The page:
With my personalised treatment approach to treating low back pain and sciatica, i am a great believer in not getting too carried away with any specific medical diagnosis you may already have been given (if I may just hasten to add, that is not to say you should not go to see a health professional to have the low back pain or sciatica you are suffering with assessed, as this is important, especially if your signs and symptoms are getting no better). The reason I say this is because any medical diagnosis you are given may not actually be the cause of the low back pain or sciatica you are suffering with, as more often than not it may be just a normal sign of the ageing process we all go through as we, well… get older!
If I ever treat someone who tells me they have been given such a diagnosis, I often tell them (after I have carried out a full assessment obviously to make sure there is nothing else going on which may indicate further medical attention/investigations) to more or less ignore the diagnosis. The reason I say this, is because it is more than likely there are plenty of people walking around who would be given a similar diagnosis were that to have the appropriate investigations, yet they will be suffering with no low back pain or sciatica whatsoever. The most important diagnosis we need to concentrate on is what I refer to as the ‘functional diagnosis’ i.e. the diagnosis given after taking the history of the problem, listening to the individuals typical daily activities and assessing how they move and checking for any muscle imbalance which may be present.
A few classic examples of medical diagnosis which can be a bit mis-leading are:
Facet Joint degeneration (wear and tear of the joints in your back)
Degenerative disc disease (wear and tear of the discs in your back)
Facet Joint Arthropathy (basically, there is something wrong with the facet joints, normally wear and tear!)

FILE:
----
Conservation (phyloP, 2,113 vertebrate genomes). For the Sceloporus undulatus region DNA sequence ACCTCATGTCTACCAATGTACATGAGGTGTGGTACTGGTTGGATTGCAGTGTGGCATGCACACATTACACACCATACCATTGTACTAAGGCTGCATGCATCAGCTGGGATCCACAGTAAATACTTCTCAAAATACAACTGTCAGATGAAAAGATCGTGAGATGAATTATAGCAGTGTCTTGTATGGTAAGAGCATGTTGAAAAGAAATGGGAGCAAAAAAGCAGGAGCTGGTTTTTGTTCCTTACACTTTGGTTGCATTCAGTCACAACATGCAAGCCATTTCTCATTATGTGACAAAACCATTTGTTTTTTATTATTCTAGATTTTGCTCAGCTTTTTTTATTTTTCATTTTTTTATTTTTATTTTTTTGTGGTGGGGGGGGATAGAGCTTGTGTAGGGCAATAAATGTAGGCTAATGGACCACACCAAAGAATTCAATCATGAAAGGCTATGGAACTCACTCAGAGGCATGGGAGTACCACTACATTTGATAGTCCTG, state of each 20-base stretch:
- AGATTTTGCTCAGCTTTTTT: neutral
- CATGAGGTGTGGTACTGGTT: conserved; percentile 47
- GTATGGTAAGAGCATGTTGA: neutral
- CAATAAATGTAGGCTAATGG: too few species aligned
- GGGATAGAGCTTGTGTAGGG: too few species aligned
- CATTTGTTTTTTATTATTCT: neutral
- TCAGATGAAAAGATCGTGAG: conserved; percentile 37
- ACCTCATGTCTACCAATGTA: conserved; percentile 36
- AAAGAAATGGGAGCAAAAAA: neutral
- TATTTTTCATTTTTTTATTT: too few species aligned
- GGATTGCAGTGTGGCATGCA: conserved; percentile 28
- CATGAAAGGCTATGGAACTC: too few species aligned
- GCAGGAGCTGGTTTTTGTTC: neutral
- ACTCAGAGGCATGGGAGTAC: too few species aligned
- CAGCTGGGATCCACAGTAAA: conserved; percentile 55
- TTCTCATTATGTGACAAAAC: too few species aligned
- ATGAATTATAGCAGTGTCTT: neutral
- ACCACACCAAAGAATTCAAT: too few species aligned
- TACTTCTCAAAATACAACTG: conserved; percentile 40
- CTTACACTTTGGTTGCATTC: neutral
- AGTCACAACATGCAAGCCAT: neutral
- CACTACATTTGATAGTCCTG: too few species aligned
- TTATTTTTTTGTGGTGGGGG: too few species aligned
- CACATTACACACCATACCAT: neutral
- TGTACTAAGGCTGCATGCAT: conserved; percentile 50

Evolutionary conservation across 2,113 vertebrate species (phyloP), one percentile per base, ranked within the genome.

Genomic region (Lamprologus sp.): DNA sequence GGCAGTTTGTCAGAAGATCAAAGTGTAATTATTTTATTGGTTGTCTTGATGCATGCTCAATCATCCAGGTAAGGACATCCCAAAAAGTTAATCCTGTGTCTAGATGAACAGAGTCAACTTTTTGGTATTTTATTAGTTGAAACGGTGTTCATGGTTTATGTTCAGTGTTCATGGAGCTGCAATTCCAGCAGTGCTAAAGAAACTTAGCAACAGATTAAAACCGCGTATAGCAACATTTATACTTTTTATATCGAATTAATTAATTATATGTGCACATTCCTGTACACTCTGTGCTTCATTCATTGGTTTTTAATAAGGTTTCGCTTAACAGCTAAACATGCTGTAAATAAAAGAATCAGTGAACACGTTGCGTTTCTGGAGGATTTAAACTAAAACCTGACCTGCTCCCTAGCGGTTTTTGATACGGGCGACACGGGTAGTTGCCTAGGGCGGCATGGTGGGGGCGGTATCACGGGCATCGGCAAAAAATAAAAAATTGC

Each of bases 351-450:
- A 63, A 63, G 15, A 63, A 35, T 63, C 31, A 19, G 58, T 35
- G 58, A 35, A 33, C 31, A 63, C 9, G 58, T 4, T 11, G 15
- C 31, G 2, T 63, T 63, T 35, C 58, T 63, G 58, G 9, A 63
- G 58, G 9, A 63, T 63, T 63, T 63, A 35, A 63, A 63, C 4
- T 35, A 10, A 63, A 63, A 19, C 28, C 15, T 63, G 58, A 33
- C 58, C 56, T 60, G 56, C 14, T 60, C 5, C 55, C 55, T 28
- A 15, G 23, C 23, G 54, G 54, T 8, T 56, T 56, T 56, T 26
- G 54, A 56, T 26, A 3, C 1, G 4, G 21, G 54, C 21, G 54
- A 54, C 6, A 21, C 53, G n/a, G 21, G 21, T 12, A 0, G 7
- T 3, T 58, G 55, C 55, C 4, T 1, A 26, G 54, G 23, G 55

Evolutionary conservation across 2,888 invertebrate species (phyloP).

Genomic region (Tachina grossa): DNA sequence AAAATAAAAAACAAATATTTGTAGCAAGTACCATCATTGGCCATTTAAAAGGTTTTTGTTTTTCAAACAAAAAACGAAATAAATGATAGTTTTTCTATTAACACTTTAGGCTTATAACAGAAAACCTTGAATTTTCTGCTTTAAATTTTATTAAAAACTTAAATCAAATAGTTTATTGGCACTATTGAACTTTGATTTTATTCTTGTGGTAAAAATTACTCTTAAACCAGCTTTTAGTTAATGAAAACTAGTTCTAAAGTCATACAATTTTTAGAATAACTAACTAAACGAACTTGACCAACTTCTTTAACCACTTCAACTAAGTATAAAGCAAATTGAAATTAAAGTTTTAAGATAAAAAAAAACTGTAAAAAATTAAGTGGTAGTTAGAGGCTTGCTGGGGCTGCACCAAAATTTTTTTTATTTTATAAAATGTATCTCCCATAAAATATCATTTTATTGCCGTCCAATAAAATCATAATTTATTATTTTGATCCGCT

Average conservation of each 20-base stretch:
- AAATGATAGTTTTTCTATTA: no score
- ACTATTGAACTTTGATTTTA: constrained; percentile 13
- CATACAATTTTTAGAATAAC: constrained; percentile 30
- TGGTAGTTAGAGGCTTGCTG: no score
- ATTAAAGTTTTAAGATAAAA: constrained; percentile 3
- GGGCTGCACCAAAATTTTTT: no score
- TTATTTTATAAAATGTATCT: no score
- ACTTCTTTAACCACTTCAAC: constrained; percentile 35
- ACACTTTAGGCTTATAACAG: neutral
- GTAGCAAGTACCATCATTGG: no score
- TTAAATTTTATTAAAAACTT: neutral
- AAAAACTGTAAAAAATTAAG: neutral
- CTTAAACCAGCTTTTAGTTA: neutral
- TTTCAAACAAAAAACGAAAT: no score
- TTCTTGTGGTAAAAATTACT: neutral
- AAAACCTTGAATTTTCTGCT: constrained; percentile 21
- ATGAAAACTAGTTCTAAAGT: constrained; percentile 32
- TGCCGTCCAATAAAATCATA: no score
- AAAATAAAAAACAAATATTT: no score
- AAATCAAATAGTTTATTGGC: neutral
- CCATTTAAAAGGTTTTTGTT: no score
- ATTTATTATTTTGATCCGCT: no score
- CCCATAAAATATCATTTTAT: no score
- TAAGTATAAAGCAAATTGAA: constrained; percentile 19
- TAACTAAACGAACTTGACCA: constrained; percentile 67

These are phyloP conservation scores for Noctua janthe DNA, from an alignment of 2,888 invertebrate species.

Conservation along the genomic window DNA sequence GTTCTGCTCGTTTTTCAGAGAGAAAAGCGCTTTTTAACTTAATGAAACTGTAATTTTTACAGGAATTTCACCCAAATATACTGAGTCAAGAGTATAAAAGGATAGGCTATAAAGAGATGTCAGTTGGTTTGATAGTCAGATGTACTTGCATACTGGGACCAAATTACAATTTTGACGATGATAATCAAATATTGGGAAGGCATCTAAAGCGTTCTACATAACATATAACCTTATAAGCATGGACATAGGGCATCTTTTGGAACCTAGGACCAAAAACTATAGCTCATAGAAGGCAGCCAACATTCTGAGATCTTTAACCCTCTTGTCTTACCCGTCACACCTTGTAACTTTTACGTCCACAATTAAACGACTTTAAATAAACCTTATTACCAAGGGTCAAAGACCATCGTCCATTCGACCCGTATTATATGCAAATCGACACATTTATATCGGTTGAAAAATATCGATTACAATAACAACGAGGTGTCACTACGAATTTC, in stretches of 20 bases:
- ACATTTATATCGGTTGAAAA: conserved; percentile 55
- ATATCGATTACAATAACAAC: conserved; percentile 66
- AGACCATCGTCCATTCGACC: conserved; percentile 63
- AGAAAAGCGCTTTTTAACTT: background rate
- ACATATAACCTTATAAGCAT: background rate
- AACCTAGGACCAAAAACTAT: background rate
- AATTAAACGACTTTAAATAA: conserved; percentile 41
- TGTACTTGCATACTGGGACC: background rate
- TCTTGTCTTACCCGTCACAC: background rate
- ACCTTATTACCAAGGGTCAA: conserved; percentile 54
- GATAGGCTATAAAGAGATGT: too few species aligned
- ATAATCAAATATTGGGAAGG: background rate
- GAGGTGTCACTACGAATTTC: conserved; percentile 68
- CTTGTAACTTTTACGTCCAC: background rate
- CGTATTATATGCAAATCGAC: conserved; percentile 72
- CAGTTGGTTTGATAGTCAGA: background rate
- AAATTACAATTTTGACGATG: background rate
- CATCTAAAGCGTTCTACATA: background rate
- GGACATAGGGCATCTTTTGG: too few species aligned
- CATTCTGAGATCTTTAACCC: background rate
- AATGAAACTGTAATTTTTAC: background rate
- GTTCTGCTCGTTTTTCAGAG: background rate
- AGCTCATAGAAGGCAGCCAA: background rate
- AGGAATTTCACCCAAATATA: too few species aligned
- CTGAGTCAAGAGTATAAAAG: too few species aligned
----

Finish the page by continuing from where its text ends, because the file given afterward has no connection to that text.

Herniated Disc (this means there is a disc bulge present, and while this is not necessarily a sign of ageing/wear & tear, it is something that many people walking around with no pain at all would be diagnosed with were they to have the appropriate investigations)
Ideopathic Low Back Pain (it is not known why you are suffering with Low Back Pain. This could just as readily be called ‘I do not know low back pain’)
Lumbar Spondylosis (medical jargon for changes which are taking place, typically as a result of… wear and tear)
I am sure you can see where I am going with this, these diagnostic terms describe ‘problems’ identified following further investigations, such as an X-ray or MRI scan, which may well be picked up if someone who is suffering with no low back pain or sciatica at all were to undergo the same investigations!
When I explain this to a patient, it is sometimes met with a degree of scepticism. I fully understand this as I can relate to someone thinking that if, for example, an MRI scan shows they have a Herniated Disc and they are in pain, then it is thought that this must be the cause of their pain. However it is not always the case and can be a red herring. Mind you, I may not be so understanding when a fellow health professional believes that just because an X-ray or MRI scan picks up something, that this is definitely the cause of the pain.